Group-friendly activities provide travel planners with a cornucopia of Northeastern Illinois tour ideas
From the shores of Lake Michigan in America’s third-largest city to surrounding suburbs and rural realms beyond, northeastern Illinois is jam-packed with things to see and do for touring groups. This populous quadrant of the state, a tourism region called “Chicago & Beyond,” abounds with itinerary-enhancing attractions, from museums, historic sites and state parks to theaters, casinos and sports arenas.
The iconic sights of Chicago could easily fill a week or two or three — if one had the luxury of time. Chances are, your time frame is limited, so you have to pick and choose wisely. One sure-fire choice is the downtown lakefront’s Museum Campus, which harbors a triumvirate of top-notch institutions. Halls of dinosaurs captivate visitors to the Field Museum, while dolphins and other aquatic creatures inhabit the Shedd Aquarium, the country’s largest indoor aquarium. The Adler Planetarium and Astronomy Museum presents dazzling sky shows.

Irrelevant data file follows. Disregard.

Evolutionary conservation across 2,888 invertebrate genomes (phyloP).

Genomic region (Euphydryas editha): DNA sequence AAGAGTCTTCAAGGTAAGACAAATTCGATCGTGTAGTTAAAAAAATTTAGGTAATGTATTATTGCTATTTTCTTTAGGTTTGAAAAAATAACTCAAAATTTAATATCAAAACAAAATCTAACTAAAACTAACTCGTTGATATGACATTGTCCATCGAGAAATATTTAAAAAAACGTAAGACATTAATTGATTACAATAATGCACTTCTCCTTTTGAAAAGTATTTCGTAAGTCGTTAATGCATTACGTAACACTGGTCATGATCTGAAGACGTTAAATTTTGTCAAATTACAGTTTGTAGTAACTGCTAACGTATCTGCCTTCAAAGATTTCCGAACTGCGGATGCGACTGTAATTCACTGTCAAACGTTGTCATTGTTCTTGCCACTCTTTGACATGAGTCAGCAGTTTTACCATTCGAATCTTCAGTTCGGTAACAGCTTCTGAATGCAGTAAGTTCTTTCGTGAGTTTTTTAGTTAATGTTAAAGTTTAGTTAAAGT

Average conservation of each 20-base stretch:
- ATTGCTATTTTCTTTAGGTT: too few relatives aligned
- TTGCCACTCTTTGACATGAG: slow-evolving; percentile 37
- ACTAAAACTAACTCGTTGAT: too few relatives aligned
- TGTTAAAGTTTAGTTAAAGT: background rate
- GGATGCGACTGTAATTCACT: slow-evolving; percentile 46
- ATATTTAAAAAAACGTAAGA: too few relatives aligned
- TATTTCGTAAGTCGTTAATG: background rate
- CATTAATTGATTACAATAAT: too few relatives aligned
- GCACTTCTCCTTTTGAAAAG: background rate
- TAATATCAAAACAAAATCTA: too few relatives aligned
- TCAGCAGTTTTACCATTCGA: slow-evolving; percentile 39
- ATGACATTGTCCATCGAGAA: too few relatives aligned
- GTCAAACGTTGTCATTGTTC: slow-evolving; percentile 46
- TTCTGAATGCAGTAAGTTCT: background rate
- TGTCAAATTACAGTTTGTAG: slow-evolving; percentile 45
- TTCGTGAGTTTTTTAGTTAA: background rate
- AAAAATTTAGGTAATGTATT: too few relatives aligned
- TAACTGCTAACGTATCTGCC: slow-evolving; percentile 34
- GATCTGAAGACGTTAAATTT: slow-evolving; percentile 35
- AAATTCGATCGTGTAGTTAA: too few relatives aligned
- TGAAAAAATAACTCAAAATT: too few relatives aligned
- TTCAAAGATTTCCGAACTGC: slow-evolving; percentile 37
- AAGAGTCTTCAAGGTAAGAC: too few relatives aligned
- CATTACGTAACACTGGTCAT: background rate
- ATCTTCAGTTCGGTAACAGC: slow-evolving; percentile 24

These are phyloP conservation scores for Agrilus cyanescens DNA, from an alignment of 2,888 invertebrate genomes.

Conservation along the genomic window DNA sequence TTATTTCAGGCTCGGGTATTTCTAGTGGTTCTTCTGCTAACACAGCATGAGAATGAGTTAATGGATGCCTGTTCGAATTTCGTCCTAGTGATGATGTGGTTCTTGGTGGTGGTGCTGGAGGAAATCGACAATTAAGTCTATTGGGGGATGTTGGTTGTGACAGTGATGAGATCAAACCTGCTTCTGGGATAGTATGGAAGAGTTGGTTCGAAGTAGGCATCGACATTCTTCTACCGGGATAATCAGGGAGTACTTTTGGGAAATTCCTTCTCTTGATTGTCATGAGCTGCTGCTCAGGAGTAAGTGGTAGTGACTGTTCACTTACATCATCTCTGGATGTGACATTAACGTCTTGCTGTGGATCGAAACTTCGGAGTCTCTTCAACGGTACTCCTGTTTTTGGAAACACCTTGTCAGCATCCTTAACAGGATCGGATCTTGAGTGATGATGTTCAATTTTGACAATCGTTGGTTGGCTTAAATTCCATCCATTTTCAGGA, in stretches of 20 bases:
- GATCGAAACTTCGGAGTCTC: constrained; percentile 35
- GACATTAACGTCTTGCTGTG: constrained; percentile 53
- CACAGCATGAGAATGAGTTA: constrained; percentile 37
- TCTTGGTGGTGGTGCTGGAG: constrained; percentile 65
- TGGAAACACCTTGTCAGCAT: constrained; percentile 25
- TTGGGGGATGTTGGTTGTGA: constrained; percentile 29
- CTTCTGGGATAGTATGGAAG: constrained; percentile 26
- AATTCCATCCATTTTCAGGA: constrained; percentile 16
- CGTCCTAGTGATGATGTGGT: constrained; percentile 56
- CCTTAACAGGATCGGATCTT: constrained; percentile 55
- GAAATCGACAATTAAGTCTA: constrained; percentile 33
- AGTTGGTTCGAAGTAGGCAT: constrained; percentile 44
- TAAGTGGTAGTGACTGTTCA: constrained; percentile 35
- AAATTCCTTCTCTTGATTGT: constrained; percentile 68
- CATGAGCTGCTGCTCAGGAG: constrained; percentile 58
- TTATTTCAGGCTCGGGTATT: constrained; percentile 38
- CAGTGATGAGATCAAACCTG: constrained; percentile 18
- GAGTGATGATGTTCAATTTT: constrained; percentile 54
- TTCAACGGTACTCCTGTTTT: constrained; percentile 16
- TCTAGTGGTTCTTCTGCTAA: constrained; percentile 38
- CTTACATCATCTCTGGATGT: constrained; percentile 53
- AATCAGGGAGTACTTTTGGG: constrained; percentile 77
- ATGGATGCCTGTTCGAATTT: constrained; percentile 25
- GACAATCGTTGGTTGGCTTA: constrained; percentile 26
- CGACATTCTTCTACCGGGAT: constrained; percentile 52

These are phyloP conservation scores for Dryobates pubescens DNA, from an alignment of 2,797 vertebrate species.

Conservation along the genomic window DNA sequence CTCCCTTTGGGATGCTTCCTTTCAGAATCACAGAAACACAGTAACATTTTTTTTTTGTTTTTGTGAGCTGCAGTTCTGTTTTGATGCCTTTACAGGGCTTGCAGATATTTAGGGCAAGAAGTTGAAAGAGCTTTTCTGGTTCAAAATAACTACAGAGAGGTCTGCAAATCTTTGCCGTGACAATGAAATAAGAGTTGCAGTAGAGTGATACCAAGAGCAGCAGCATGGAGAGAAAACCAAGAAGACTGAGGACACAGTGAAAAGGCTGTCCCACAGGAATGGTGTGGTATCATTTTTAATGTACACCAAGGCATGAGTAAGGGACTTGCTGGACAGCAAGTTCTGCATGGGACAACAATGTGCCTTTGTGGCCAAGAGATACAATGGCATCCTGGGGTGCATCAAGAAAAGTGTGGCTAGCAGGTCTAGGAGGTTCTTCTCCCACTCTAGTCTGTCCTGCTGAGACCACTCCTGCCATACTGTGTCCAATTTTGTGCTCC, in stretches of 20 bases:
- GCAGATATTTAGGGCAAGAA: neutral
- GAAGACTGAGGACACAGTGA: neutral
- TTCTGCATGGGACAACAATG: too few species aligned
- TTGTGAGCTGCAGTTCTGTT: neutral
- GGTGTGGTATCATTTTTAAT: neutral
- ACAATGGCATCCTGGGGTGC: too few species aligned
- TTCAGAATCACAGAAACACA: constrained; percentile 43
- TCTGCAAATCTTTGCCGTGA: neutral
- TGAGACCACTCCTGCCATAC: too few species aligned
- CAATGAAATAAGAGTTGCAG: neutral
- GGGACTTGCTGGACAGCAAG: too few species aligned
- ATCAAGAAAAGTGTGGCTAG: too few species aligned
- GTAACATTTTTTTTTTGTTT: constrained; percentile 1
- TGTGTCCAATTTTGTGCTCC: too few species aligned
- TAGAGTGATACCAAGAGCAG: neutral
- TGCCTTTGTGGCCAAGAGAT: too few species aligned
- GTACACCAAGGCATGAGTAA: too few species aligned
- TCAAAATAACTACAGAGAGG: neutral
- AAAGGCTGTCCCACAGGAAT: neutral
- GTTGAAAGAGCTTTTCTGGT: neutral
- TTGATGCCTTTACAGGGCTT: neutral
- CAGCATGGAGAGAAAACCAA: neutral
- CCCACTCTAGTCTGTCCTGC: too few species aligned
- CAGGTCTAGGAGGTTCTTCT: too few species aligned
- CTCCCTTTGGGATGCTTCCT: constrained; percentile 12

Navy Pier, another Chicago lakefront magnet, offers a variety of diversions, including shops, restaurants, live music at the Miller Lite Beer Garden and amusements like the sky-high Centennial Wheel. Lake Michigan cruises, some with meals served, afford panoramic views of the impressive skyline.
Several boat tour operators showcase sterling examples of architectural artistry on docent-narrated cruises along the Chicago River. Exhibits at the riverfront Chicago Architecture Center, overlooking the Michigan Avenue Bridge, spotlight famous skyscrapers in Chicago and around the world. It conducts architecture tours by foot, bus and boat.
Two of the city’s lofty landmarks have observation decks. Skydeck Chicago, on the 103rd-floor of Willis Tower, challenges brave souls with The Ledge, a glass-enclosed balcony jutting four feet out from the facade of America’s second-tallest building. On the 94th floor of 875 North Michigan Avenue (formerly the John Hancock Center), thrill seekers can experience the dizzying downward-facing views offered by the TILT, a tilted bay window at 360 CHICAGO.
Millennium Park is the center of tourist activity in Chicago’s Loop. At the park’s Cloud Gate sculpture, better known as the “Bean,” a tourist must-do is catching your reflection in its shiny aluminum skin. Other park pleasures include frolicking in the multimedia Crown Fountain, strolling through colorful gardens and enjoying summertime concerts. Across from Millennium Park is the Art Institute of Chicago, one of the largest art museums in the world.